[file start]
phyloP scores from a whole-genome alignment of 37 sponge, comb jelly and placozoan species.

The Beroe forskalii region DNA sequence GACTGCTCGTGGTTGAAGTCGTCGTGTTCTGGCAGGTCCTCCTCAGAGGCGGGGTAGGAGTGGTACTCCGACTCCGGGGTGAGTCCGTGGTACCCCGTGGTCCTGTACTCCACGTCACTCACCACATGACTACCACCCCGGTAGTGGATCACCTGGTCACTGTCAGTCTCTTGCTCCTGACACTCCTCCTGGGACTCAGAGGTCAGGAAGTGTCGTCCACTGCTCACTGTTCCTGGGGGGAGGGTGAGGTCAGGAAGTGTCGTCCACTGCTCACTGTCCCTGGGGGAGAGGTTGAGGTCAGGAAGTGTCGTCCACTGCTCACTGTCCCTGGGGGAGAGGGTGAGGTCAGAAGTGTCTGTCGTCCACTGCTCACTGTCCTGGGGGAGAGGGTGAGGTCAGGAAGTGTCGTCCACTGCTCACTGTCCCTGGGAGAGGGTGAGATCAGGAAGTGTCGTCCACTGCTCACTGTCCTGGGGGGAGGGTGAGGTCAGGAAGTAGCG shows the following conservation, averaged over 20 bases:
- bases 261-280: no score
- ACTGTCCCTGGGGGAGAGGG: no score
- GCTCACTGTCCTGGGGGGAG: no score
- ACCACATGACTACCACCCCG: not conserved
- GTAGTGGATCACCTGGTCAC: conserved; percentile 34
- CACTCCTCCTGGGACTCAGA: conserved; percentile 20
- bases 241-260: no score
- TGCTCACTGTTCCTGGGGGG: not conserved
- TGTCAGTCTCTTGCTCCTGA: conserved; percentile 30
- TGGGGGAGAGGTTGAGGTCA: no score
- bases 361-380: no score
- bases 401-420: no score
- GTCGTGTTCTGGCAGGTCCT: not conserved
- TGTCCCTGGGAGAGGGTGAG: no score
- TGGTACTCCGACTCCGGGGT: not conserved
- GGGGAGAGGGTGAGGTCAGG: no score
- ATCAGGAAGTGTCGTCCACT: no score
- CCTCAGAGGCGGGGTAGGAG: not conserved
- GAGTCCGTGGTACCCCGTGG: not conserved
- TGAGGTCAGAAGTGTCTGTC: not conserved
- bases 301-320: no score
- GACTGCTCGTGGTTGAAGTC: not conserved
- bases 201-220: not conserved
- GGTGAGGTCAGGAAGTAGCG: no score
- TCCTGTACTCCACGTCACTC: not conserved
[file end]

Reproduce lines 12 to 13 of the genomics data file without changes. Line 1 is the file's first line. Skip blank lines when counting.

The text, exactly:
- TGGGGGAGAGGTTGAGGTCA: no score
- bases 361-380: no score